Saturday, 9 April 2011

egg-stremely fascinating

Phew, we have reached the Easter Holidays. As always the final week of term was chaos with our normal hectic lifestyle being exacerbated by the need to create Easter Gardens, Easter Cakes, Easter jars filled with sweets and, of course, Easter Bonnets.

I'm afraid I tend to err away from the traditional bonnet covered with tissue paper flowers and eggs. I have to blame my mother for this. I remember the 'bonnets' she created for us as children. The Easter Bonnet parade at school was a big thing. It happened in the Town Hall and we had to walk down a cat walk one by one, like supermodels! Mum's ideas were extraordinary. There was scrambled egg on toast made out of an enormous piece of sponge painted brown, with smaller chunks of foam piled on top and painted yellow. As you walked along the toast boinged up and down. There was Humpty-Dumpty-sat-on-his-wall, that kept sliding off the head, wall and all! The enormous boiled egg, made the year my sister was born. Mum gave the job of bonnet making to our Nanny who had never used paper mache before. She covered the balloon so thickly in newspaper and floury glue that mum confesses she was rather worried I wouldn't survive as my head wobbled under the weight. And the infamous (in our family) fried egg - akin to Little Miss Splendid's hat in white and yellow. Despite Mum's originality she complained we never won, apparently it was always the Bank Manager's daughter with the traditional bonnet.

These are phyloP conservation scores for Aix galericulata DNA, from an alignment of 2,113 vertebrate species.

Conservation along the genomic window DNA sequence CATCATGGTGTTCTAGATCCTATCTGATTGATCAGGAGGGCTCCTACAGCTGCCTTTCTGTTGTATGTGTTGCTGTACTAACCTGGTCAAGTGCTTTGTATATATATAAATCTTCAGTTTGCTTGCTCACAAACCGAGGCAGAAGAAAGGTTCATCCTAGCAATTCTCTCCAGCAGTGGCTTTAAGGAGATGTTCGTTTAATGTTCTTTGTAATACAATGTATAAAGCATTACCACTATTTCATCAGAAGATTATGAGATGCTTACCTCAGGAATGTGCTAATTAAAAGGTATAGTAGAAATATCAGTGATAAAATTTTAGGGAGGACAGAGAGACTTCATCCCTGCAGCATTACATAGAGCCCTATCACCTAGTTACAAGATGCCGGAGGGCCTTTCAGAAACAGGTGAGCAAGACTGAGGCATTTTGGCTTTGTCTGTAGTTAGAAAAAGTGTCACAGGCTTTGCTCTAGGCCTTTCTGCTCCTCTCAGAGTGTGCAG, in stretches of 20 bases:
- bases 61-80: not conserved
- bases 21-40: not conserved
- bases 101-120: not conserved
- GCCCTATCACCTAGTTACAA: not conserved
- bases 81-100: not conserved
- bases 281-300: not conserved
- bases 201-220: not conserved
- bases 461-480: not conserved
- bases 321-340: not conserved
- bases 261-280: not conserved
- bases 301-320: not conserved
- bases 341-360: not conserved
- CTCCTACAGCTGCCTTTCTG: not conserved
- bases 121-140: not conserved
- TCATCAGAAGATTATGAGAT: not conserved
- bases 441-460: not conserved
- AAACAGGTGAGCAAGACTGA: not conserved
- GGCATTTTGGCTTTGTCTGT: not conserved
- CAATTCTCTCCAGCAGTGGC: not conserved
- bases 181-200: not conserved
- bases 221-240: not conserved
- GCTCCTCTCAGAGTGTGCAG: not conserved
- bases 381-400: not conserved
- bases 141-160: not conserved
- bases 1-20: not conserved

I've convinced my children it's not the winning that matters, but the taking part and they are happy to sport their own variations. Inspired by the fried egg of yesteryear our Little Girl made a dainty Fried Egg Fascinator on a paper plate (using an old fruit bag as some chic netting) and Boy took a leaf out of Mr McGregor's garden and had Peter Rabbit on a cabbage on the top of his head. They may not have won, but they were certainly easy to pick out during the Parade.

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